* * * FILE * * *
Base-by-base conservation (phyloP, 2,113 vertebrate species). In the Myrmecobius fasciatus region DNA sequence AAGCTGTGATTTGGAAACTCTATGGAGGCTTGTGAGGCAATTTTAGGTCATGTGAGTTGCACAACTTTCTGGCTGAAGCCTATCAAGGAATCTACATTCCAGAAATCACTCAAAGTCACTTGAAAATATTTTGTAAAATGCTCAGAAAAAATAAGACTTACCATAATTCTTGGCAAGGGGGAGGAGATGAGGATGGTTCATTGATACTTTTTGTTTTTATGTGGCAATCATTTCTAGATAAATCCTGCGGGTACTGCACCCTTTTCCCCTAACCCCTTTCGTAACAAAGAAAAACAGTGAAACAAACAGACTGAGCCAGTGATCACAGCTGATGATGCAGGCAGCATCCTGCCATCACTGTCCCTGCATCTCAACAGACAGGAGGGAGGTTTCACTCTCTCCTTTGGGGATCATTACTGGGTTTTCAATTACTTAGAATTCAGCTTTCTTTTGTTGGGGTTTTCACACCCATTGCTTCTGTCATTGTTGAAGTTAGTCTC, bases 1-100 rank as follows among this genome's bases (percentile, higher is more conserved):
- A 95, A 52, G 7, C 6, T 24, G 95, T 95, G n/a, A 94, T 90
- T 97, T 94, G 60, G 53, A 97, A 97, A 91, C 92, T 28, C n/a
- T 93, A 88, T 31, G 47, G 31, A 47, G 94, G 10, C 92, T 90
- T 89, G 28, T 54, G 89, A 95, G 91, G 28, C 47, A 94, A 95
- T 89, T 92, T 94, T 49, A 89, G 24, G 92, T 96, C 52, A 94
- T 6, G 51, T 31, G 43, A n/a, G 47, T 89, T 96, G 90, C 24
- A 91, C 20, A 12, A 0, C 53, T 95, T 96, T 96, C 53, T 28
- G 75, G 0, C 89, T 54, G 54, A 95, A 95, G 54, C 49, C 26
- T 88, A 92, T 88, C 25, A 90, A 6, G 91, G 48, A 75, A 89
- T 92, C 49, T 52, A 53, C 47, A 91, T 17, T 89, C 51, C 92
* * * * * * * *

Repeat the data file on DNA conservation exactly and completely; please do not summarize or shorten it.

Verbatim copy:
Base-by-base conservation (phyloP, 2,113 vertebrate species). In the Myrmecobius fasciatus region DNA sequence AAGCTGTGATTTGGAAACTCTATGGAGGCTTGTGAGGCAATTTTAGGTCATGTGAGTTGCACAACTTTCTGGCTGAAGCCTATCAAGGAATCTACATTCCAGAAATCACTCAAAGTCACTTGAAAATATTTTGTAAAATGCTCAGAAAAAATAAGACTTACCATAATTCTTGGCAAGGGGGAGGAGATGAGGATGGTTCATTGATACTTTTTGTTTTTATGTGGCAATCATTTCTAGATAAATCCTGCGGGTACTGCACCCTTTTCCCCTAACCCCTTTCGTAACAAAGAAAAACAGTGAAACAAACAGACTGAGCCAGTGATCACAGCTGATGATGCAGGCAGCATCCTGCCATCACTGTCCCTGCATCTCAACAGACAGGAGGGAGGTTTCACTCTCTCCTTTGGGGATCATTACTGGGTTTTCAATTACTTAGAATTCAGCTTTCTTTTGTTGGGGTTTTCACACCCATTGCTTCTGTCATTGTTGAAGTTAGTCTC, bases 1-100 rank as follows among this genome's bases (percentile, higher is more conserved):
- A 95, A 52, G 7, C 6, T 24, G 95, T 95, G n/a, A 94, T 90
- T 97, T 94, G 60, G 53, A 97, A 97, A 91, C 92, T 28, C n/a
- T 93, A 88, T 31, G 47, G 31, A 47, G 94, G 10, C 92, T 90
- T 89, G 28, T 54, G 89, A 95, G 91, G 28, C 47, A 94, A 95
- T 89, T 92, T 94, T 49, A 89, G 24, G 92, T 96, C 52, A 94
- T 6, G 51, T 31, G 43, A n/a, G 47, T 89, T 96, G 90, C 24
- A 91, C 20, A 12, A 0, C 53, T 95, T 96, T 96, C 53, T 28
- G 75, G 0, C 89, T 54, G 54, A 95, A 95, G 54, C 49, C 26
- T 88, A 92, T 88, C 25, A 90, A 6, G 91, G 48, A 75, A 89
- T 92, C 49, T 52, A 53, C 47, A 91, T 17, T 89, C 51, C 92